Artistry of Space is a collection of paintings, drawings, prints and sketches on loan from the National Air and Space Museum and the National Aeronautics and Space Administration art collections. Artists such as Deborah Deschner Iazzo, Peter Hurd, Pamela Lee, Norman Rockwell, and James Wyeth have followed the work of the astronauts, engineers, and scientists who put a man on the moon and a probe on Mars.
NASA ARTIST DEBORAH DESCHNER IAZZO
THE DEMONSTRATING ARTISTS
Artrain USA, the nation's only traveling art museum on a train, brings the Artistry of Space collection to St Albans' Railroad Days Festival in November.
Franklin County, Vermont artists will also be featured in a major gallery exhibit and as they demonstrate aboard the Artrain. The AAC Annual Fine Art Exhibit brings additional oil and watercolor paintings, digital art, photography, and sculpture to Railroad Days. The gallery will also have special focus tables highlight artists in the Northern Vermont Arts Association and the work of young artists in the area.
Corliss Blakely, Bob Brodeur, Diana Herder Bennett, Mary Harper, Patrice Havreluk-Hemingway, and Ania Modzelewski are some of the featured AAC artists. Alice Astleford and Natalie LaRocque-Bouchard will join Deschner Iazzo to demonstrate artistic technique aboard the Artrain. Deschner Iazzo of Middlesex is showcased in both exhibits. From a one-woman show at the Pen and Pallet Gallery, to the NASA art team, to Ringling's international exhibit "Reaching Toward Space," to several exhibitions at the Ritter Gallery in Florida, artist and psychologist Deborah Deschner Iazzo of Middlesex has used etchings, collages, multimedia, and pure form to create meaningful images that blend realism with symbolism.
NASA first commissioned Deschner Iazzo to cover Mission 51-L, the ill-fated flight of the Space Shuttle Challenger, for the NASA art program. She was selected for the art team as the program moved from realism into emotionally expressive art. Her works "tend to be less representational and symbolic," she said. The resulting Challenger artwork is a tasteful, effective series on permanent display at the NASA Art Gallery at Kennedy Space Center.
Following the Teacher in Space program, the Civilians in Space program was to include journalists and artists. She had a strong bid because NASA prefers every astronaut to be multifunctional; her PhD in Psychology would have allowed her to go as a Mission Specialist as well as an artist.
"I wanted to do an art project I had designed using weightless paint blobs inside different shaped cylinders," she said. "There was a recognition [on NASA's part] that the collection could and should include many different styles of expression of what it means to be in space."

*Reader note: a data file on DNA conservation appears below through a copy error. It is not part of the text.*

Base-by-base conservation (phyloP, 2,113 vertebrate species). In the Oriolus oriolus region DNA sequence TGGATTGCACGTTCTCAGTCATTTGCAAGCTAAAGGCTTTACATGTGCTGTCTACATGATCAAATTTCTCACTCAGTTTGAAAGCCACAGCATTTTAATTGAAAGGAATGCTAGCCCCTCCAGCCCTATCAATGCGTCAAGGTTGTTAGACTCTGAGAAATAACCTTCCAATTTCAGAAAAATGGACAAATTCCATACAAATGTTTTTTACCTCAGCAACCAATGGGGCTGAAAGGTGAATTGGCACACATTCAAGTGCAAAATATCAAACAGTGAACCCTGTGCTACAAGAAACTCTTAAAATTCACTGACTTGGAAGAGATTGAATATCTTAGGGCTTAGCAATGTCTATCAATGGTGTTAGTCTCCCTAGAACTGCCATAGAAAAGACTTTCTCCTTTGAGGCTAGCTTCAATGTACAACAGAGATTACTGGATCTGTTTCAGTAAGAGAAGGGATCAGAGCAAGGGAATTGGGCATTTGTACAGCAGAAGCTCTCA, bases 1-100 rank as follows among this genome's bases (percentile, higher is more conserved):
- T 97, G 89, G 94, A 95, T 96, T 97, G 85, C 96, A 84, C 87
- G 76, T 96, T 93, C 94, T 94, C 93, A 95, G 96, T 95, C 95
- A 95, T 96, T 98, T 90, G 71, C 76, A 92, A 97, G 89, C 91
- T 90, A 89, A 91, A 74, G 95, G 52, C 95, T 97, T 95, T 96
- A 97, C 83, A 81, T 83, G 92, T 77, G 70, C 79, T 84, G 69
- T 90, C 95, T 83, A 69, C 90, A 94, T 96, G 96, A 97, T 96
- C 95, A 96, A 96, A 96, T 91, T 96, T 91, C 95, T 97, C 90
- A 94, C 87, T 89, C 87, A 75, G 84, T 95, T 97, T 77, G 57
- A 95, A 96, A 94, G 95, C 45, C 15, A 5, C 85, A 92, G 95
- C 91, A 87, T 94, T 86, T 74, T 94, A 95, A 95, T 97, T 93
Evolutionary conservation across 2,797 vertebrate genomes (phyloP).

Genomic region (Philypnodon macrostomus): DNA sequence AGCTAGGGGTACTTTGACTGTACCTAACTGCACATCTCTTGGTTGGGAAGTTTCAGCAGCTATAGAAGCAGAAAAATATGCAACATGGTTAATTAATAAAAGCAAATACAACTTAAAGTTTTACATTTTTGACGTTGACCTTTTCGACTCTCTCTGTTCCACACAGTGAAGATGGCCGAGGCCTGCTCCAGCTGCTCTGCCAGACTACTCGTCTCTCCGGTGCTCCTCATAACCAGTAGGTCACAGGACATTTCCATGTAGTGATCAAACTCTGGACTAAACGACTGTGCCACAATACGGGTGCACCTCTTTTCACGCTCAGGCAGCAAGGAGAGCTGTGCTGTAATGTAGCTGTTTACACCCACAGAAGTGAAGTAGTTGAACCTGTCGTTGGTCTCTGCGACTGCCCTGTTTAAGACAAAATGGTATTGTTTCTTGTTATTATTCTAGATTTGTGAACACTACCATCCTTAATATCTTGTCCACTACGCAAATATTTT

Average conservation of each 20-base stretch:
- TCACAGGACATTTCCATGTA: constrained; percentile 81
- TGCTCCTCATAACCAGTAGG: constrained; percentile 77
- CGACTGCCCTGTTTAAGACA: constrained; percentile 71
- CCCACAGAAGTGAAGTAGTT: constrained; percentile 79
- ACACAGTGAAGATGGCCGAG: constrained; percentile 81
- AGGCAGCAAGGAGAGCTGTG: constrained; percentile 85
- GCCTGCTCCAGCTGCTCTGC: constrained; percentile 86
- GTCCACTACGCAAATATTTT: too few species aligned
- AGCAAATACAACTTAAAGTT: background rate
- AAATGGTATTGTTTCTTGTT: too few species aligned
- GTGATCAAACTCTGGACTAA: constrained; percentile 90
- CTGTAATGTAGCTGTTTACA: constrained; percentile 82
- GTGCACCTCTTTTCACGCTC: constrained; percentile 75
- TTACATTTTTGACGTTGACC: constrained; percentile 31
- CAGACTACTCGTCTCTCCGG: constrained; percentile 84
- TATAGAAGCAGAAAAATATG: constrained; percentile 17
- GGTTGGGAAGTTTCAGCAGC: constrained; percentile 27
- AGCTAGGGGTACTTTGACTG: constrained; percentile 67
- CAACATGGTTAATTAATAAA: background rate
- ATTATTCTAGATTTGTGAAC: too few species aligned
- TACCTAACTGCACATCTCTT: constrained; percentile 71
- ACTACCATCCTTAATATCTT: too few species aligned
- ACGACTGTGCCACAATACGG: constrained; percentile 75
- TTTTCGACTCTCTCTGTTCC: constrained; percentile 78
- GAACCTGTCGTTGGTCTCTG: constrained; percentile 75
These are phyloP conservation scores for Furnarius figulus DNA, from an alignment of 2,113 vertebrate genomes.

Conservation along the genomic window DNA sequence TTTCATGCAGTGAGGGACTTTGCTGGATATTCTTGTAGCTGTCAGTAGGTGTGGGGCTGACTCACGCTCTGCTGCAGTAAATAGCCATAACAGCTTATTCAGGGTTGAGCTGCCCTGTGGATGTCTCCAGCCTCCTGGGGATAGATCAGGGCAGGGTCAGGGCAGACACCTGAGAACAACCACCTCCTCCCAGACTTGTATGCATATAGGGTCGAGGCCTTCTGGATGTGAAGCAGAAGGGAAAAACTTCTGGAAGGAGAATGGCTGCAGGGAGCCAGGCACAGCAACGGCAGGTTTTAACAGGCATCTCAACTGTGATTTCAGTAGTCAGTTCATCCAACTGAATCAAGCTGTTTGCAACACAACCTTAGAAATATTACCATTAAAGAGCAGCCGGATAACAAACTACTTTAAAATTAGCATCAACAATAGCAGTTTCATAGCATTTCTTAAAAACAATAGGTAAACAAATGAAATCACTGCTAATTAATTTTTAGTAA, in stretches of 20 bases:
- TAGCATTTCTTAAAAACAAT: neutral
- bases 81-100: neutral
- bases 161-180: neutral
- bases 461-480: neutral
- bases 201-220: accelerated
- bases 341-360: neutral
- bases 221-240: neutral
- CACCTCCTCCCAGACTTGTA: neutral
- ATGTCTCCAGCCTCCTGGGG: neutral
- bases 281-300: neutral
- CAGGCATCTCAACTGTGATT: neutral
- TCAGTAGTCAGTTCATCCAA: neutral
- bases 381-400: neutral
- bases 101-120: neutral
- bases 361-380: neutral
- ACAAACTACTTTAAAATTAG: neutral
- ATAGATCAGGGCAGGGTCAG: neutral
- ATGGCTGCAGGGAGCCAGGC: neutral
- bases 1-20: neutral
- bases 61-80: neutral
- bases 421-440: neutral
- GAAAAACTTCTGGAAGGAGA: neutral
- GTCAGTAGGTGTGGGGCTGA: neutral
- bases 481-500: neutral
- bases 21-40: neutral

She views the NASA art collection as a combination of real art and beautiful illustration.
"It's ironic because ['Belly of the Bird'] is one of the more realistic, representational pieces of my work, and yet I feel I did it in a way that could almost trick you and that you don't know what it is."
Belly of the Bird, a closeup look at the ablative tiles of the Space Shuttle Columbia, is one exhibit in the Artrain. Reentry heat created the subtle patterns on these protective pieces. "The tiles are this wonderful blanket that wraps the Shuttle and holds it in safety," she said. "The patterns are extraordinary."
The paintings, drawings, prints, and sketches in the exhibit capture the excitement and energy of crafting the space vehicles as well as of space exploration for the Railroad Days Festival in St Albans, Vermont.
"I had the honor and privilege to spend four days, me by myself, inside the VAB [Vehicle Assembly Building]. It's a huge, huge thing which I have" portrayed many times. She was in that amazing space with the Shuttle Columbia. "My work in the VAB was so formative for me because a lot of my artwork after that was about the VAB not about the Shuttle or about space itself, but the building that went into the creation of the Shuttle and of the other space vehicles."
She worked so intensely in the VAB that it became her major focus.
"It's such an experience to be in the inner sanctum, [to] spend four consecutive days just being loose in the building. That kind of access was one of the high points of my career, my life."
The great-granddaughter of world-renowned architect, etcher, and author George T. Plowman, Deschner Iazzo studied intaglio and oil painting in Athens, Greece. She followed up that artistic training by studying the emotional meaning of shapes while pursuing a PhD in Psychology. She created the Diagnostic Drawing Test. Deschner Iazzo's artistic emphasis is on experimental etchings, collages, and mixed media. She creates images related to the space program, childbirth, Russia, and mangrove trees.
DaimlerChrysler sponsors Artrain USA's Artistry of Space national three-year tour. The New England Central Railroad is transporting Artrain to St Albans. Thanks to generous grants from the Vermont Department of Marketing and Tourism and the City of St Albans, and the support of Northwestern Medical Center; Comfort Inn and Suites; Franklin Lamoille Bank; New England Central Railroad; Drummac, Inc; S. B. Collins, Clarence Brown, and Ultramar, admission to most Railroad Days events is free.
Dick Harper, Chair
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